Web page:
Saturday, February 1
REVIEW: Labor Day
Directed by Jason Reitman
1 hour 51 minutes
From Paramount Pictures
and Indian Paintbrush
James Van Der Beek
I admit I went to see this because Kate and Josh were the leads and I like them both. I have followed both of their careers for some time. I like how she plays Americans so well. And I am delighted he's stepped up to the male lead, which generally means romance. I think without one another they handle romantic roles well and so it would seem to be a bonus to get them together.
The other part that got me to buy a ticket... first showing, Friday matinee (cheap), he boasts... was I had seen the previews a few times and the setting of smalltown America always appeals to me. I love putting ordinary folks in some extraordinary situations and see what they do with them. And for me, it never hurts to have a teenage boy in the midst... no, not for what you're thinking, you dirty-minded people... but because the greatest angst I ever knew was in my teenage years and I like to see how some other kid handles it.
So, hey, sign me up. The previews will tell you it's about a divorced mother and her teen son and the escaped prisoner who enters their lives and their home. No one is terrorized by the sudden turn of events. He says there's more to the murder charge than they are aware. The son is quite taken by him, by his decency, by his attention, handling things the boy's father should have been doing. The mother is a very sad lady indeed... desperately missing something in her life, likely love.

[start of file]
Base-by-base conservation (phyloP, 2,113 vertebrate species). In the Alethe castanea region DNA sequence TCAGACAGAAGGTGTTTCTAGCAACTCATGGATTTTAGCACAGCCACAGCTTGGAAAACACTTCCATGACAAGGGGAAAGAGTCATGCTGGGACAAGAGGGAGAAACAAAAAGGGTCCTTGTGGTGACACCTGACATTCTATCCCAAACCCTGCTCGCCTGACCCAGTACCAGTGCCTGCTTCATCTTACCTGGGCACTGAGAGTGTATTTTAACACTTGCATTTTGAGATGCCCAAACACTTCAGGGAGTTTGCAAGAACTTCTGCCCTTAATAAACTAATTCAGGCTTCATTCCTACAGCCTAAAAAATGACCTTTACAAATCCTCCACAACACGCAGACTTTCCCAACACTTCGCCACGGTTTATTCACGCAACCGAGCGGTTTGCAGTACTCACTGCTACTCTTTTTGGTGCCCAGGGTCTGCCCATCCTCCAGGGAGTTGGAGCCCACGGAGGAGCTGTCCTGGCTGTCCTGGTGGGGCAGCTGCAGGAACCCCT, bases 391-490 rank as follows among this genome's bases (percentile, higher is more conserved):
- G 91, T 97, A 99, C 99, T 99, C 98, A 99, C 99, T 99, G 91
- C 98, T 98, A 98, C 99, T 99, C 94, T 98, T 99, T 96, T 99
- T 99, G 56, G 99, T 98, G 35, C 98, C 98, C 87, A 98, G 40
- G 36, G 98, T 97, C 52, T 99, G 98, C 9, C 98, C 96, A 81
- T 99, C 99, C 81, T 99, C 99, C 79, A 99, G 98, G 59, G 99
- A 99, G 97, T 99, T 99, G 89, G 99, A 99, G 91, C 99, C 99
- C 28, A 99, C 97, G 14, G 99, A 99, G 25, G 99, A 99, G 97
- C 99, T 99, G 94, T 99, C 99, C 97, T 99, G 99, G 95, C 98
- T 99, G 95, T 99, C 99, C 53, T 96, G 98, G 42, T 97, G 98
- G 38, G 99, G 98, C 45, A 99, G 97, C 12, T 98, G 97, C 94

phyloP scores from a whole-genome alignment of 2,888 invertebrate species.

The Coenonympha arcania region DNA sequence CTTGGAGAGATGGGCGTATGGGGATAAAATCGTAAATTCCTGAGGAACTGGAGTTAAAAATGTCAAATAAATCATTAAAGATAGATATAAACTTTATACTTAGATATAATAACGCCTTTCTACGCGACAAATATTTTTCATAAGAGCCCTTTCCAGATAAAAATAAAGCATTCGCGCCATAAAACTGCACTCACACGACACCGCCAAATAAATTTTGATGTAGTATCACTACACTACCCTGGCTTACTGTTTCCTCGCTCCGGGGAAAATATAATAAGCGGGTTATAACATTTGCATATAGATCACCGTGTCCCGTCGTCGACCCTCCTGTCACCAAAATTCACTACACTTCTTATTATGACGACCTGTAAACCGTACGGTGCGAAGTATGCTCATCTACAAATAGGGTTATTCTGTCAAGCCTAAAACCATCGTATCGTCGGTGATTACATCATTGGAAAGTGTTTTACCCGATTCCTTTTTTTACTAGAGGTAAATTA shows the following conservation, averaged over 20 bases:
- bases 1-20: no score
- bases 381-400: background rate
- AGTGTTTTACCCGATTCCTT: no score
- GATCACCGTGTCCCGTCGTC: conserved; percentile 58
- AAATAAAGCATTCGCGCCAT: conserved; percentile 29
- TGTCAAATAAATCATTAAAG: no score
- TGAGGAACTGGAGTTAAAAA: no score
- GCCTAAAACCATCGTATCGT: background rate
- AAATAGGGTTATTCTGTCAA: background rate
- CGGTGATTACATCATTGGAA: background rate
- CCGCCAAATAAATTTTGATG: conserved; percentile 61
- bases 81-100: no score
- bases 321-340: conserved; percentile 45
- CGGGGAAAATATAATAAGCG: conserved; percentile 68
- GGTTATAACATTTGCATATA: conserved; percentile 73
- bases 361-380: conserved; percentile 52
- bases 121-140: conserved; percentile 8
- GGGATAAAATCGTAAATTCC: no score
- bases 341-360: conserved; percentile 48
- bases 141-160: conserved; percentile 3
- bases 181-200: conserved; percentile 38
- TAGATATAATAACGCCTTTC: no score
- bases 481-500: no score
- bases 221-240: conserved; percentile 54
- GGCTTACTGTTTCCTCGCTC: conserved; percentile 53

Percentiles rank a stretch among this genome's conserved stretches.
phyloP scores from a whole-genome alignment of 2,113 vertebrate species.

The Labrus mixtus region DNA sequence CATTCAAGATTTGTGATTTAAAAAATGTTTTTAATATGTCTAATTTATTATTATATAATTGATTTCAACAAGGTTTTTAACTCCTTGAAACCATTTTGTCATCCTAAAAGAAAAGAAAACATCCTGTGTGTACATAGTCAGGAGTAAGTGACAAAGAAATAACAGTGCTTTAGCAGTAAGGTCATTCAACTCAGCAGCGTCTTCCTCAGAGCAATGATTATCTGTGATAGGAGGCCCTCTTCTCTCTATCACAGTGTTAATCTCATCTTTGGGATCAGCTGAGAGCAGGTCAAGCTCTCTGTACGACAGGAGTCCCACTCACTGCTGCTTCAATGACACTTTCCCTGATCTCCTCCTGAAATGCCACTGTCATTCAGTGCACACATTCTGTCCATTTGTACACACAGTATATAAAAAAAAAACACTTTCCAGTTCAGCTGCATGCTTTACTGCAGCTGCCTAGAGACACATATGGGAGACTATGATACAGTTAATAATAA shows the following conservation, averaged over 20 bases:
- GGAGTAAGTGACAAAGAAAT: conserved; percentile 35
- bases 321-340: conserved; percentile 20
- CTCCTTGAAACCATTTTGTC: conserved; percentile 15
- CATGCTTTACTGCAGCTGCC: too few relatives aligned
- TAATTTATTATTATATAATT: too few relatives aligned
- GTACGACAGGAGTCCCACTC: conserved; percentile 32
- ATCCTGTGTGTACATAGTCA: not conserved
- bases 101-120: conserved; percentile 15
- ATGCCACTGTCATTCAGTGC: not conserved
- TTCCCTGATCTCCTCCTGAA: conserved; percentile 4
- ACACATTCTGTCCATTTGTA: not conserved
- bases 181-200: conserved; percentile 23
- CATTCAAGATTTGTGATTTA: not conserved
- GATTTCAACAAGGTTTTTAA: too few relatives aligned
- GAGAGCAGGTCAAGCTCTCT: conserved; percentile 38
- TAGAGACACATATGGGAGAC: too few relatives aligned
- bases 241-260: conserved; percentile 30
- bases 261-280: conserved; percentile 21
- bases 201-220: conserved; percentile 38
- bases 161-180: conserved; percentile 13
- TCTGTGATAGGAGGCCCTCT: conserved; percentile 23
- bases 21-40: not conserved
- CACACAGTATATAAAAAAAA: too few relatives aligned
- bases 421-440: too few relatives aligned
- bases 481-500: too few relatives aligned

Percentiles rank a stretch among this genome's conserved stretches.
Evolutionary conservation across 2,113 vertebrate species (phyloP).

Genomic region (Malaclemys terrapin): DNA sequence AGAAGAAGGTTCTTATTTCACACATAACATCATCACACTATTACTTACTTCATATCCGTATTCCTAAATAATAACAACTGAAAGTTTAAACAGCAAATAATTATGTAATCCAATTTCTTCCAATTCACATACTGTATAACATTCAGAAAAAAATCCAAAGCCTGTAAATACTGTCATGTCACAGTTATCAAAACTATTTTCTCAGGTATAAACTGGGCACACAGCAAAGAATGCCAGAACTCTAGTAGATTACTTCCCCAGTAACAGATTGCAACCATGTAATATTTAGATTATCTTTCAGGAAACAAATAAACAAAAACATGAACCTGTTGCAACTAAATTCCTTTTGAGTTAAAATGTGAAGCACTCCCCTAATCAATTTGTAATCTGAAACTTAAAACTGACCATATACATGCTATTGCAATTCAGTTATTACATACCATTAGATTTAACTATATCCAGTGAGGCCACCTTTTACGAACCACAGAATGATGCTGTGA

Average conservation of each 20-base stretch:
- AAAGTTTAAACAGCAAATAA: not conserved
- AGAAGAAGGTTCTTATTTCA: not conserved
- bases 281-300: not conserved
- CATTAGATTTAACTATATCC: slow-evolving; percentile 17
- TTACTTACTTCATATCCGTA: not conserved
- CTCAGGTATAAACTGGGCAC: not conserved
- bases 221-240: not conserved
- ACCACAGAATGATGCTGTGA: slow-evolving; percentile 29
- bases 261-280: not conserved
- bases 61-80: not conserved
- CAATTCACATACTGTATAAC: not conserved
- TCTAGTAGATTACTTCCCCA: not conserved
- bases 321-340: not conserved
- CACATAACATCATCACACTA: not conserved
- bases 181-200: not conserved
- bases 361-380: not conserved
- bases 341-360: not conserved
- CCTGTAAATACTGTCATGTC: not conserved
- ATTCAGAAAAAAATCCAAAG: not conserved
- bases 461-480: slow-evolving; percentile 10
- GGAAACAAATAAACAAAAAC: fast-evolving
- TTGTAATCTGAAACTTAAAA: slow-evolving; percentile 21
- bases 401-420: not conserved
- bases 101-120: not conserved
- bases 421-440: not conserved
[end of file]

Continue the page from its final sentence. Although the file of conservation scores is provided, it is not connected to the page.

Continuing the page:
The escapee and the sad lady fall in love and once that happens, there's more of an investment in how it all turns out. And how that is you'll have to find out on your own but I certainly found the ending to be a bit of a surprise.
I just did a piece on director Douglas Sirk and I couldn't help thinking he would have done something like this. It had the look of those 1950s films and sensibilities (the time frame here was the late 80s). This had the feel of a soap opera and yet it didn't go all the way there. But judging it then as a serious drama, if that is what writer-director Reitman intended, then I'm favoring an attitude that says don't be so corny with some of the emotions and dialogue.
There was a liberal use of flashbacks which I don't think were all that interesting or necessary. The main story suffered at the expense of these trips into the past.
The kid's character (the Tobey Maguire grownup version) was the narrator of the film, something I did like, for a certain comfort it brought to the story but admittedly he sometimes narrated a little too much. Hats off to young Gattlin Griffith, playing the kid with the right amount of pathos, sincerity and energy and showing a character who is trying to weather the passing storms in his young life. Brolin must be the nicest escaped prisoner to ever hop on a movie screen and he played it all just right, adding a certain hunky charm to the proceedings. I'm not out to fault Winslet's thespian maneuvering but I am not so sold on her character, which was a little too dull for my tastes, making me wonder what Brolin's character was so attracted to... unless, ok, it was that.
For Reitman the director and Reitman the writer, I don't think he has yet to give us a film that was great. He may get there. Let's face it, if this was really worthy of going for the gold, it wouldn't have been dumped into frigid January. And I suppose no one considered releasing it over the long Labor Day weekend? The film was unremarkable but I can't say that I didn't enjoy it. I did.
Favorite Film #3